Our Mildly Insane Kimchi Bokkeumbap, A Recipe From “Koreatown”

March 17, 2016 9:51 am Last Updated: March 17, 2016 9:55 am

Our Mildly Insane Kimchi Bokkeumbap


Bacon. We kept coming back to bacon when talking about this kimchi fried-rice recipe. Bacon is quintessential Americana. Our kimchi fried rice needed bacon, and for months we tested and were continually disappointed that the essence of bacon—Americana!—was being muted by either too much rice or too much kimchi. Then it came to us. We needed to use more bacon! Like a lot more. Like how French chefs view mashed potatoes: equal parts butter and potatoes. That’s scary, right? Also scary good.

We went that direction here and by the grace of god and Allan Benton did this ever work. The crispy rice unites with the decadent gochujang butter, while the bacon is there just being wonderful. And remember, the key to good fried rice is using cold day-old rice, which is nice and dried out and gives you a much better fry. So the next time you order takeout, get an extra order of rice and keep it in the fridge for a day or so. And if you didn’t plan ahead, no sweat. Make some rice and lay it out on a sheet tray and freeze until cold.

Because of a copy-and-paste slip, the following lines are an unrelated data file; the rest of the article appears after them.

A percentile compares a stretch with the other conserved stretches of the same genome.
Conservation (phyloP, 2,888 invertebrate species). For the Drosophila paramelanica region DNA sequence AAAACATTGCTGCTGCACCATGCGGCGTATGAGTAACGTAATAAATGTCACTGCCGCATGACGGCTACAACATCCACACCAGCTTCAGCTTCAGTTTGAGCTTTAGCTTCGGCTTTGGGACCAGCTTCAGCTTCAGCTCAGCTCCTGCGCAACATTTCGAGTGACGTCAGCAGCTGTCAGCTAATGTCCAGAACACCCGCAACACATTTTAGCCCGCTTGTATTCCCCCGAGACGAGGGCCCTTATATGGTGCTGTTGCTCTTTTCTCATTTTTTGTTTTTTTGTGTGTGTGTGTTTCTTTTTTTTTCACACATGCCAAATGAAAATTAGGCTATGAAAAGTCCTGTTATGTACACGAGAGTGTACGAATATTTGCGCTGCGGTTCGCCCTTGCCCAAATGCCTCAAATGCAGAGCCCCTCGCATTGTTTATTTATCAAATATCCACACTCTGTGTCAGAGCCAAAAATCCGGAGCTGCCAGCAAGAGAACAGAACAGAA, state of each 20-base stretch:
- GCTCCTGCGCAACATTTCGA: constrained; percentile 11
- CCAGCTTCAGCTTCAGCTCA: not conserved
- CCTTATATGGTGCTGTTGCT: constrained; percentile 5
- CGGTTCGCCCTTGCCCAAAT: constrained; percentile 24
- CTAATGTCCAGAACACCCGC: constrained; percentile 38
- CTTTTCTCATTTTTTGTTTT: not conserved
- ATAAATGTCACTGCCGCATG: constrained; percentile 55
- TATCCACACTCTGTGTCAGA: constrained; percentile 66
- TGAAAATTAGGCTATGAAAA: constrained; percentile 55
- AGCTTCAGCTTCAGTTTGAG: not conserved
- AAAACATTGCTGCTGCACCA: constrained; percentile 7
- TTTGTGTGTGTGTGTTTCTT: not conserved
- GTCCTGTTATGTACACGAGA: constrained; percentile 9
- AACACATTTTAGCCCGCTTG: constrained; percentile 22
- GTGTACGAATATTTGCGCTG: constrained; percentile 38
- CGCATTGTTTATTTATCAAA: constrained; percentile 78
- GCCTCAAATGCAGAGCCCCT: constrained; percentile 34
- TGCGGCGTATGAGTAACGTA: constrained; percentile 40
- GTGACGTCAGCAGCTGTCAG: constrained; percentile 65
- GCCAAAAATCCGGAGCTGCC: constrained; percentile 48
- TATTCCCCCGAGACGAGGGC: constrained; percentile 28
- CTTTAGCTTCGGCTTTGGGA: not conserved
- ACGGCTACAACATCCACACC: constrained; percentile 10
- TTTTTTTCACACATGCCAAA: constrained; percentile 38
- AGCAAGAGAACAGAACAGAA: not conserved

Kimchi Bokkeumbap. (Sam Horine/Clarkson Potter/Publishers)
Kimchi Bokkeumbap. (Sam Horine/Clarkson Potter/Publishers)
Number Serves



  • 1/2 pound of slab bacon, roughly chopped
  • 1 medium onion, cut into small dice
  • 2 garlic cloves, minced
  • 1-inch knob of ginger, minced
  • 1 1/2 cups chopped extraaged
  • Napa Cabbage Kimchi (recipe below)
  • 2 cups cooked rice, preferably day-old
  • 1 tablespoon gochujang
  • 2 tablespoons butter, softened
  • 2 eggs, fried sunnyside up
  • 2 scallions, sliced thin


1. In a large skillet, wok or cast-iron pan over high heat, cook the bacon, stirring, until fat is fully rendered and the bacon is barely starting to crisp. Pour out all but 2 tablespoons fat.

2. Add onion, garlic and ginger and sauté for 1 minute, or until very aromatic. Add chopped kimchi and rice and sauté, stirring frequently, for 4 to 5 minutes, or until very hot. Drop the heat to medium-low and flatten the rice with your spatula. Continue to cook until the bottom layer is crispy, about 2 minutes; think Spanish paella here. The longer you leave it, the more crispy the bottom will become, but be careful not to burn the garlic.

3. While the rice continues to crisp, in a small bowl mix together the gochujang and softened butter.

4. Serve from the pan or wok, topped with fried eggs, sliced scallions and gochujang butter.

Baechu Kimchi


Napa Cabbage Kimchi